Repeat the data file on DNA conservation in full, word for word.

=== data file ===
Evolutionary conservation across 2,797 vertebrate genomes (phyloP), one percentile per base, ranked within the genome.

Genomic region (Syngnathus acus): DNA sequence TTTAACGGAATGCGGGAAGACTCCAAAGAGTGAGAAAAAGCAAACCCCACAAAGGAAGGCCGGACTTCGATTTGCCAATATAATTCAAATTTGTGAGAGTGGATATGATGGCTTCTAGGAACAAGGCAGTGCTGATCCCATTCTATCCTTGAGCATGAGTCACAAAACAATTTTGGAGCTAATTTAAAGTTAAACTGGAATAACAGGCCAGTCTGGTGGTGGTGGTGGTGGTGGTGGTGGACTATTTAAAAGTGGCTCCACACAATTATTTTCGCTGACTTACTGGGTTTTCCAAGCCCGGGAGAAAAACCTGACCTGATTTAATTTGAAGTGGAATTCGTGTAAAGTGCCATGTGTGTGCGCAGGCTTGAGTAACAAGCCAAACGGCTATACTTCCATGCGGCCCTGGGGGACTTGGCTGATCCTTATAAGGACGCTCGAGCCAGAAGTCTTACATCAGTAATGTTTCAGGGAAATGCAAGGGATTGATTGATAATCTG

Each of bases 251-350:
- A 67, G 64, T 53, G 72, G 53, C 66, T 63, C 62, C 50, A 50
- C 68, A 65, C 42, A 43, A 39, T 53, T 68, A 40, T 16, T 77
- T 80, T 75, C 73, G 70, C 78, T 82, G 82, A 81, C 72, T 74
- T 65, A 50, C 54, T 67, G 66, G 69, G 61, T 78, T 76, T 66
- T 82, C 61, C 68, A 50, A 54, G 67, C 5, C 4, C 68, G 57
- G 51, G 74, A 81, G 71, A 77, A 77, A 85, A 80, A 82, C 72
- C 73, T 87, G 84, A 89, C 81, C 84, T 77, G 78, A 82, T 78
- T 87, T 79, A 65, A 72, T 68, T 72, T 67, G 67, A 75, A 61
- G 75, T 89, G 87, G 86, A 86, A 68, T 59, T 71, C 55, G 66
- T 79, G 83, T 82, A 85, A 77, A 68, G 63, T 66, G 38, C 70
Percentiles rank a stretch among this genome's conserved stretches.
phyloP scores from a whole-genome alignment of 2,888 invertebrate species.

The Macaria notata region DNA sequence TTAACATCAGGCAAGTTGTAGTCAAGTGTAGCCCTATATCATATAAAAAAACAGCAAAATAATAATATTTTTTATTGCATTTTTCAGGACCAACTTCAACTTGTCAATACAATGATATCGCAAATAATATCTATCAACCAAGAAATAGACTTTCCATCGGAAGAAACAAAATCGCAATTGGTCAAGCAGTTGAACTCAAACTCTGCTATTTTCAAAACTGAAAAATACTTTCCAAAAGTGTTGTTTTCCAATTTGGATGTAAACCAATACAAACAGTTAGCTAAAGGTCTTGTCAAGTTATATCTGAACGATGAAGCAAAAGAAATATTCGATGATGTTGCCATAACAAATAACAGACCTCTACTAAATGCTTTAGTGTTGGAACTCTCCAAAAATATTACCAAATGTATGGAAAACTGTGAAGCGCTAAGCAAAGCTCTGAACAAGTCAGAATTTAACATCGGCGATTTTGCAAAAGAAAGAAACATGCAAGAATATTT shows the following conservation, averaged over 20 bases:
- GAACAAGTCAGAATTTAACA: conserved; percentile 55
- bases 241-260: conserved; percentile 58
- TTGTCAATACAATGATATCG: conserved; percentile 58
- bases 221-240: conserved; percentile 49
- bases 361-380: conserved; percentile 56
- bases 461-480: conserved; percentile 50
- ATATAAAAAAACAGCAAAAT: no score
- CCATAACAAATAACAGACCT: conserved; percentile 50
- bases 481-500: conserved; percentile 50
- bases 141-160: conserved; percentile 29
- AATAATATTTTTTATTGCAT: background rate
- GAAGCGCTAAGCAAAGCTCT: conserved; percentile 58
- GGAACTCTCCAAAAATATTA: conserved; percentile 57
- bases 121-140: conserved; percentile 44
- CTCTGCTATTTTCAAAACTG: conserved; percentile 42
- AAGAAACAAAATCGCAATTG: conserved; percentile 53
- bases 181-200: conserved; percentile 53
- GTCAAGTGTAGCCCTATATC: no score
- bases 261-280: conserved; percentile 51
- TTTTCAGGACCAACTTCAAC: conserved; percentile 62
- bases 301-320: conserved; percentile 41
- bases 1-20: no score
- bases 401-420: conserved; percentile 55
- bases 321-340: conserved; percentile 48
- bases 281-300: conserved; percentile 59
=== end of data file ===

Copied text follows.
Evolutionary conservation across 2,797 vertebrate genomes (phyloP), one percentile per base, ranked within the genome.

Genomic region (Syngnathus acus): DNA sequence TTTAACGGAATGCGGGAAGACTCCAAAGAGTGAGAAAAAGCAAACCCCACAAAGGAAGGCCGGACTTCGATTTGCCAATATAATTCAAATTTGTGAGAGTGGATATGATGGCTTCTAGGAACAAGGCAGTGCTGATCCCATTCTATCCTTGAGCATGAGTCACAAAACAATTTTGGAGCTAATTTAAAGTTAAACTGGAATAACAGGCCAGTCTGGTGGTGGTGGTGGTGGTGGTGGTGGACTATTTAAAAGTGGCTCCACACAATTATTTTCGCTGACTTACTGGGTTTTCCAAGCCCGGGAGAAAAACCTGACCTGATTTAATTTGAAGTGGAATTCGTGTAAAGTGCCATGTGTGTGCGCAGGCTTGAGTAACAAGCCAAACGGCTATACTTCCATGCGGCCCTGGGGGACTTGGCTGATCCTTATAAGGACGCTCGAGCCAGAAGTCTTACATCAGTAATGTTTCAGGGAAATGCAAGGGATTGATTGATAATCTG

Each of bases 251-350:
- A 67, G 64, T 53, G 72, G 53, C 66, T 63, C 62, C 50, A 50
- C 68, A 65, C 42, A 43, A 39, T 53, T 68, A 40, T 16, T 77
- T 80, T 75, C 73, G 70, C 78, T 82, G 82, A 81, C 72, T 74
- T 65, A 50, C 54, T 67, G 66, G 69, G 61, T 78, T 76, T 66
- T 82, C 61, C 68, A 50, A 54, G 67, C 5, C 4, C 68, G 57
- G 51, G 74, A 81, G 71, A 77, A 77, A 85, A 80, A 82, C 72
- C 73, T 87, G 84, A 89, C 81, C 84, T 77, G 78, A 82, T 78
- T 87, T 79, A 65, A 72, T 68, T 72, T 67, G 67, A 75, A 61
- G 75, T 89, G 87, G 86, A 86, A 68, T 59, T 71, C 55, G 66
- T 79, G 83, T 82, A 85, A 77, A 68, G 63, T 66, G 38, C 70
Percentiles rank a stretch among this genome's conserved stretches.
phyloP scores from a whole-genome alignment of 2,888 invertebrate species.

The Macaria notata region DNA sequence TTAACATCAGGCAAGTTGTAGTCAAGTGTAGCCCTATATCATATAAAAAAACAGCAAAATAATAATATTTTTTATTGCATTTTTCAGGACCAACTTCAACTTGTCAATACAATGATATCGCAAATAATATCTATCAACCAAGAAATAGACTTTCCATCGGAAGAAACAAAATCGCAATTGGTCAAGCAGTTGAACTCAAACTCTGCTATTTTCAAAACTGAAAAATACTTTCCAAAAGTGTTGTTTTCCAATTTGGATGTAAACCAATACAAACAGTTAGCTAAAGGTCTTGTCAAGTTATATCTGAACGATGAAGCAAAAGAAATATTCGATGATGTTGCCATAACAAATAACAGACCTCTACTAAATGCTTTAGTGTTGGAACTCTCCAAAAATATTACCAAATGTATGGAAAACTGTGAAGCGCTAAGCAAAGCTCTGAACAAGTCAGAATTTAACATCGGCGATTTTGCAAAAGAAAGAAACATGCAAGAATATTT shows the following conservation, averaged over 20 bases:
- GAACAAGTCAGAATTTAACA: conserved; percentile 55
- bases 241-260: conserved; percentile 58
- TTGTCAATACAATGATATCG: conserved; percentile 58
- bases 221-240: conserved; percentile 49
- bases 361-380: conserved; percentile 56
- bases 461-480: conserved; percentile 50
- ATATAAAAAAACAGCAAAAT: no score
- CCATAACAAATAACAGACCT: conserved; percentile 50
- bases 481-500: conserved; percentile 50
- bases 141-160: conserved; percentile 29
- AATAATATTTTTTATTGCAT: background rate
- GAAGCGCTAAGCAAAGCTCT: conserved; percentile 58
- GGAACTCTCCAAAAATATTA: conserved; percentile 57
- bases 121-140: conserved; percentile 44
- CTCTGCTATTTTCAAAACTG: conserved; percentile 42
- AAGAAACAAAATCGCAATTG: conserved; percentile 53
- bases 181-200: conserved; percentile 53
- GTCAAGTGTAGCCCTATATC: no score
- bases 261-280: conserved; percentile 51
- TTTTCAGGACCAACTTCAAC: conserved; percentile 62
- bases 301-320: conserved; percentile 41
- bases 1-20: no score
- bases 401-420: conserved; percentile 55
- bases 321-340: conserved; percentile 48
- bases 281-300: conserved; percentile 59